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artist bio

Brad Paisley

Arista Nashville

CBN.comBrad Paisley is a walking testament to modern-day country’s possibilities. His albums are cornucopias of words and music that provide alternately poignant and hilarious journeys across the human landscape. A triple threat recognized as one of the finest singers, songwriters, and guitar slingers of his generation, he brings a wide spectrum of subjects and styles to records as diverse and accomplished as anything being done today, and he manages it all with true wit and distinctive style.

With the release of his eighth album, American Saturday Night, Brad proves once again that he remains a master of his craft – or, more accurately, his crafts. To date, the album has launched three #1 singles with “Then,” “Welcome to the Future,” and the title track, which became the 16th #1 of his career – and his 12th consecutive chart-topper – making him second only to the great Sonny James as the solo country artist with the most consecutive #1 singles in chart history. “Then” became the fastest rising single of his career, spending three weeks at #1 and becoming a couples favorite, with fans adopting the ballad of love growing better over time as an “our song” unlike anything Brad has ever recorded. Indeed, his singing has never been more nuanced than in “Then,” or in “No,” an observation of life and prayer penned with “Whiskey Lullaby” writers Jon Randall and Country Music Hall-of-Famer Bill Anderson.

Instrumentally, Brad again displays the skills that made his celebration of the guitar on his last album, Play, such a welcome part of the Paisley canon, on songs like “Catch All the Fish,” a flat-out picking extravaganza that Brad says lyrically bookends his girlfriend-versus-fish favorite, “I’m Gonna Miss Her.” Other guitar highlights include such tracks as “Oh Yeah, You’re Gone,” a songwriting and guitar-playing partnership with blues great Robben Ford, and “She’s Her Own Woman,” a bluesy celebration of a strong partner.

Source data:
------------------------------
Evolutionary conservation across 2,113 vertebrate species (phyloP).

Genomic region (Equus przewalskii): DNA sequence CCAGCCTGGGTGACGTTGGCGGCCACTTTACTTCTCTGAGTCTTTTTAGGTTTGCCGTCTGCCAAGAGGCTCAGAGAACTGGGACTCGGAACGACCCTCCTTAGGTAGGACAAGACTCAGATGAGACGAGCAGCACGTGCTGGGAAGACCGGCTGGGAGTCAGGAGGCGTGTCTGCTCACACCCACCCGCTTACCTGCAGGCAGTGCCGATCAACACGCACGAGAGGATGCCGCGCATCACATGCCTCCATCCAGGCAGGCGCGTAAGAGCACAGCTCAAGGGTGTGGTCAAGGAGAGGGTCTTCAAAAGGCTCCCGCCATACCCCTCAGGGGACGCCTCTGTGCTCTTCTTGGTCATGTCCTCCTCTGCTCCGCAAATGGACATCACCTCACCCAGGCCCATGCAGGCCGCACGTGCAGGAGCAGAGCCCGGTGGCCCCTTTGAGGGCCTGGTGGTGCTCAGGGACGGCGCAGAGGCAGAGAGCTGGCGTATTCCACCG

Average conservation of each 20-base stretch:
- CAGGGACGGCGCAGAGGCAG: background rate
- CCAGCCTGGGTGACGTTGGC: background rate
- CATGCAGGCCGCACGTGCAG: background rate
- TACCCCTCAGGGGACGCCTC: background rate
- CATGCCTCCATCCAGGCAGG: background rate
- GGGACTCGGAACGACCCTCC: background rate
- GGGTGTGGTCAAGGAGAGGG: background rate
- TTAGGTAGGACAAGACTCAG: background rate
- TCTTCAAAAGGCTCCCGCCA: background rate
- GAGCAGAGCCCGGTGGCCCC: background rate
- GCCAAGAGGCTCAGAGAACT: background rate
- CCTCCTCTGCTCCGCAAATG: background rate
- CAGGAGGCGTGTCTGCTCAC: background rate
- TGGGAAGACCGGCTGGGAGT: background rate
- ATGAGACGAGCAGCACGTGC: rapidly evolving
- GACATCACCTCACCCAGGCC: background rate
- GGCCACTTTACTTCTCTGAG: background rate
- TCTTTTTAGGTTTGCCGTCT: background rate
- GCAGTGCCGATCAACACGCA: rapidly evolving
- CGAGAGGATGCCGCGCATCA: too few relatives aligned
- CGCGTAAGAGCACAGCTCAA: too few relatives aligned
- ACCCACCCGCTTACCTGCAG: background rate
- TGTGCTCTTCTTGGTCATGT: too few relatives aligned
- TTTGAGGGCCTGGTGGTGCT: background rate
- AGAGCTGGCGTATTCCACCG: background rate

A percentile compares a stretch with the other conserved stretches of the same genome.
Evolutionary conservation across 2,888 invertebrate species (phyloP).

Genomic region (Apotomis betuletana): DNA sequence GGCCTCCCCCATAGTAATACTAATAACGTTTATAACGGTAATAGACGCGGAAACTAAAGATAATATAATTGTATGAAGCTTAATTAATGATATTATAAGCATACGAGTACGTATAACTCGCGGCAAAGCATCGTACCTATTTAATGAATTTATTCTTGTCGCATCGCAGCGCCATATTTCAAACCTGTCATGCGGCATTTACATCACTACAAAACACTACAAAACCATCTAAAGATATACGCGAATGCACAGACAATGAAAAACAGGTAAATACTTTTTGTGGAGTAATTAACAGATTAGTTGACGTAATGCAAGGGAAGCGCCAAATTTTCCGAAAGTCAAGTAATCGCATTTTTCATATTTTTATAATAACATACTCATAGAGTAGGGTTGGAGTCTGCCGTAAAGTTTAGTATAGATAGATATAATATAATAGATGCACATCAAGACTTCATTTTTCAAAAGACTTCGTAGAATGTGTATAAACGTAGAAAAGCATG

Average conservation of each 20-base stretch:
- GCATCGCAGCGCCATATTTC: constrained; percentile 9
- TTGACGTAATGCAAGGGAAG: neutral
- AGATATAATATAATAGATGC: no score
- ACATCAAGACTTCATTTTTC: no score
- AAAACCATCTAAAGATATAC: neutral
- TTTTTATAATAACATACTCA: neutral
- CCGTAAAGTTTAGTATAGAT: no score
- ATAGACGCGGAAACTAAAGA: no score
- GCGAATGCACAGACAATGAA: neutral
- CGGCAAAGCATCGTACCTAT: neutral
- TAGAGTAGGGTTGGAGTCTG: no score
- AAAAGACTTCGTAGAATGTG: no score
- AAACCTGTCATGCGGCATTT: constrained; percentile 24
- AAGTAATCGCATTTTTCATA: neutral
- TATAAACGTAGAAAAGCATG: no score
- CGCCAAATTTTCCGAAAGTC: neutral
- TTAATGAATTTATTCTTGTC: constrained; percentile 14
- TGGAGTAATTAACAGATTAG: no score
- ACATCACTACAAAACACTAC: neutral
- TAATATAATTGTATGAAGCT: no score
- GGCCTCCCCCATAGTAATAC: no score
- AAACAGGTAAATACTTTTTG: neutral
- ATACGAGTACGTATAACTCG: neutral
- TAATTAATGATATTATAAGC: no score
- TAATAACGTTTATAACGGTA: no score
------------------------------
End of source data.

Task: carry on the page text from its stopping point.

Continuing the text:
As for his songwriting, Brad co-wrote everything on the album and admits he’s never drawn more deeply on his own life than he has in songs like “I Hope That’s Me” (“This song is me,” he says) and “Anything Like Me,” a sweet, toe-tapping musing on fatherhood that features a vocal cameo from two-year-old William Huckleberry Paisley. Huck, incidentally, is the elder of two boys and big brother to Jasper Warren, who was born in early 2009 to proud papa Brad and wife Kimberly Williams-Paisley. While fatherhood has certainly informed his enduring gift for blending heart and humor in his music, Brad’s way with a catchy melody and lyrics that are clever yet profound are also evident in tracks like “American Saturday Night” and his newest single, “Water.”

If there is a song of which he is particularly proud, though, it is “Welcome to the Future,” which is as deep as it is wide in scope.

“This is my favorite thing I’ve ever written,” he says simply. A song detailing the twists and turns of life on the smallest and largest human scales, it is Brad’s take on a world where change and fear can lead to change and progress, a world he urges all of us to embrace and celebrate. It’s a song that touches on painful moments from our past, but acknowledges them with a genuinely real spirit of hope in the recognition of how we’ve overcome, “and with an eye on the future even though we’re talking about how we’re already there.”

The album’s title is Brad’s nod to “the one night of the week everybody is willing to be entertained, to let loose and forget about what’s going on during the rest of the week. I want every night of this year’s tour to feel like Saturday night for people, and this album is filled with that feeling of weekend camaraderie – even in the more serious ones. It’s about all of us celebrating life in 2009.”

Brad is a man whose connection with fans and sense of history were both earned in front of the microphone. His teen years on the WWVA Jamboree USA were a veritable master’s degree in country music.